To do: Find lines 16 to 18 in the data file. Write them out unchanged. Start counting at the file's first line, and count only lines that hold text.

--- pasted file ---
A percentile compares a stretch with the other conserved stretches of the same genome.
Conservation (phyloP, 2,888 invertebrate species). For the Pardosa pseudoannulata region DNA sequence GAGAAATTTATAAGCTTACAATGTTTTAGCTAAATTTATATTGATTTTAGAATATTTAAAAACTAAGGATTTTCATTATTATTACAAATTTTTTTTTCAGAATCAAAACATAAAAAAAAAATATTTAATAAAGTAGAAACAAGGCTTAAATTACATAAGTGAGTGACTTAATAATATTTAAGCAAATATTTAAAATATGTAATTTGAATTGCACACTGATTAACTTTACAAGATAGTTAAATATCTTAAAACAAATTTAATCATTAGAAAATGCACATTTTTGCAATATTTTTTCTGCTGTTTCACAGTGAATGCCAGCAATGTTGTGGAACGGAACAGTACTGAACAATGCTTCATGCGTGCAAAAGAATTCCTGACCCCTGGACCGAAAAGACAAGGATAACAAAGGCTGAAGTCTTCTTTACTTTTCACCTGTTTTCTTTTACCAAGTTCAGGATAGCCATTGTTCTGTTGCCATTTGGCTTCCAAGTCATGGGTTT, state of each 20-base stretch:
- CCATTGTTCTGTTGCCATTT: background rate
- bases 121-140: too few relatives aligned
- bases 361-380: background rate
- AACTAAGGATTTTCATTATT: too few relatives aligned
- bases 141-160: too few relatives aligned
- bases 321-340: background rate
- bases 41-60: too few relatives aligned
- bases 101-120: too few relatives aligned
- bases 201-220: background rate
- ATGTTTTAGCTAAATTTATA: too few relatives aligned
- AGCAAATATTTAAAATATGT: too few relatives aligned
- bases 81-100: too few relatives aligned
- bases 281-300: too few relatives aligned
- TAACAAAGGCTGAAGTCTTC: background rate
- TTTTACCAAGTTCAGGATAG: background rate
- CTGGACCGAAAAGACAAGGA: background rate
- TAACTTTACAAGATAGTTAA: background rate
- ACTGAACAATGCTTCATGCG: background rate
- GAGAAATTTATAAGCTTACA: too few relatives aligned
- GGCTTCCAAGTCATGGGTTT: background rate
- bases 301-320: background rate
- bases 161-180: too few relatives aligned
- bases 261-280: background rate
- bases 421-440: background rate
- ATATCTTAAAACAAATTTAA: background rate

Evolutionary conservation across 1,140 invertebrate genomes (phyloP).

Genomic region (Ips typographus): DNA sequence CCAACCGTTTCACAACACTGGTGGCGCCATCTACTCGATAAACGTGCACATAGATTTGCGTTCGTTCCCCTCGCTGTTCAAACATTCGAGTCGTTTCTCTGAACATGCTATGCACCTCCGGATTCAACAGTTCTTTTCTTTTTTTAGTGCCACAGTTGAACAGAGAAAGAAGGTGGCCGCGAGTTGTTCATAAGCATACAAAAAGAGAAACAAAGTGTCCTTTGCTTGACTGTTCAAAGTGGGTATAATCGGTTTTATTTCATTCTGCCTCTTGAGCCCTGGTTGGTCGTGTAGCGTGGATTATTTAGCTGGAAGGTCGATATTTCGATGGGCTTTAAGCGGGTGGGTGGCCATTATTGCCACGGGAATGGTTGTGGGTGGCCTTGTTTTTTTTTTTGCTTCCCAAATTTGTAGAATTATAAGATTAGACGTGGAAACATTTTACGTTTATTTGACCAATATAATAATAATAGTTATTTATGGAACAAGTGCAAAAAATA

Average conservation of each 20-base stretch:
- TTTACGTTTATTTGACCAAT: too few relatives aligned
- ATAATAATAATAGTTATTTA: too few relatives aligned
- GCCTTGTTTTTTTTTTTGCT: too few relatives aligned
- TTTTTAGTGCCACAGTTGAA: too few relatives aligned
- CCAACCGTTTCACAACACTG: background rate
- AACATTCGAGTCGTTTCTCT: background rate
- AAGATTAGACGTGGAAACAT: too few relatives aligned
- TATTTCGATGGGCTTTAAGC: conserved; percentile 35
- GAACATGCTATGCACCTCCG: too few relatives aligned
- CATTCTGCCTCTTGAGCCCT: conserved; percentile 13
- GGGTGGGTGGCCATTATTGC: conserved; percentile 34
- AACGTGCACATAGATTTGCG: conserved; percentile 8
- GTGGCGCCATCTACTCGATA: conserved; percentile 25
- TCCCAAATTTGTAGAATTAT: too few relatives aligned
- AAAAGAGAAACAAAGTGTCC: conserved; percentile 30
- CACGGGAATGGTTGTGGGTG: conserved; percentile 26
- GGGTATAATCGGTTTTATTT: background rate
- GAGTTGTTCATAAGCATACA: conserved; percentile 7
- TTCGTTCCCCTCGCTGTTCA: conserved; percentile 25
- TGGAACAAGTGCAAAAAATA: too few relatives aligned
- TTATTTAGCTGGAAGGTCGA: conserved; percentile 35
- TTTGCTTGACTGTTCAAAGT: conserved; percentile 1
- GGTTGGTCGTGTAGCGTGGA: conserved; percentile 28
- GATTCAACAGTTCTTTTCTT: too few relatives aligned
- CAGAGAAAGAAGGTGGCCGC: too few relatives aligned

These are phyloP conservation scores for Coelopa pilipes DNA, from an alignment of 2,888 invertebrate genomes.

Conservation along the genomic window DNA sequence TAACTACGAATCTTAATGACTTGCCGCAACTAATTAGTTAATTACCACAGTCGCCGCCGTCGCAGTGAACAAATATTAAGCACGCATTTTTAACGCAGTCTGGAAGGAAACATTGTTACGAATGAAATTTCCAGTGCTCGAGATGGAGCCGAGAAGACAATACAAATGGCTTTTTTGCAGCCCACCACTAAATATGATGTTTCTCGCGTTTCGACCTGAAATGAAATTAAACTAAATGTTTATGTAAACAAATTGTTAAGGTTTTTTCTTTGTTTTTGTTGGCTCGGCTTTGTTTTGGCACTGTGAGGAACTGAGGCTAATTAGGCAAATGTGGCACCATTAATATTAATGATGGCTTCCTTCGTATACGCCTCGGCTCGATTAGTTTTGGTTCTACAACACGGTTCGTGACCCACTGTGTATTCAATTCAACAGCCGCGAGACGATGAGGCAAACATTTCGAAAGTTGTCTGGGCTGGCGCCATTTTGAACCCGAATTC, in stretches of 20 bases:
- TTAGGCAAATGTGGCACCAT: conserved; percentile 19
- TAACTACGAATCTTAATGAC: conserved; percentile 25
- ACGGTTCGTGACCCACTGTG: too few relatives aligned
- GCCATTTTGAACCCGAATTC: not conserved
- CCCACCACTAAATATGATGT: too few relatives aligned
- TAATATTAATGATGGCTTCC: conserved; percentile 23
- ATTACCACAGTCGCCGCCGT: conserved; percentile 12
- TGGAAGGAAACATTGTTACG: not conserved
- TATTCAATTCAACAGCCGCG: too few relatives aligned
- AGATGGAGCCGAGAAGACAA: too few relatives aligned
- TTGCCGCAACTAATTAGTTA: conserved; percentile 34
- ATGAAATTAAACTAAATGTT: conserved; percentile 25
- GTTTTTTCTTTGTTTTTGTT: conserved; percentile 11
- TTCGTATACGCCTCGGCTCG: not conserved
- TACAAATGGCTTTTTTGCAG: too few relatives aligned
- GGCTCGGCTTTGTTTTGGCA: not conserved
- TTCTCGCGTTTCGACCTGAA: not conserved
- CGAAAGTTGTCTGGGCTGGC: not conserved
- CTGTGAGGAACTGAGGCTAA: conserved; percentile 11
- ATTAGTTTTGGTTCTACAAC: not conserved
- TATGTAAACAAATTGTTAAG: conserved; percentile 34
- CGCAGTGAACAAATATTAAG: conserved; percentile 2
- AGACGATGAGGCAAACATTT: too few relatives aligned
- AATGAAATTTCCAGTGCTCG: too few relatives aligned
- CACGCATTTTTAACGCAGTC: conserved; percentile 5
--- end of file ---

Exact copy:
- TAACAAAGGCTGAAGTCTTC: background rate
- TTTTACCAAGTTCAGGATAG: background rate
- CTGGACCGAAAAGACAAGGA: background rate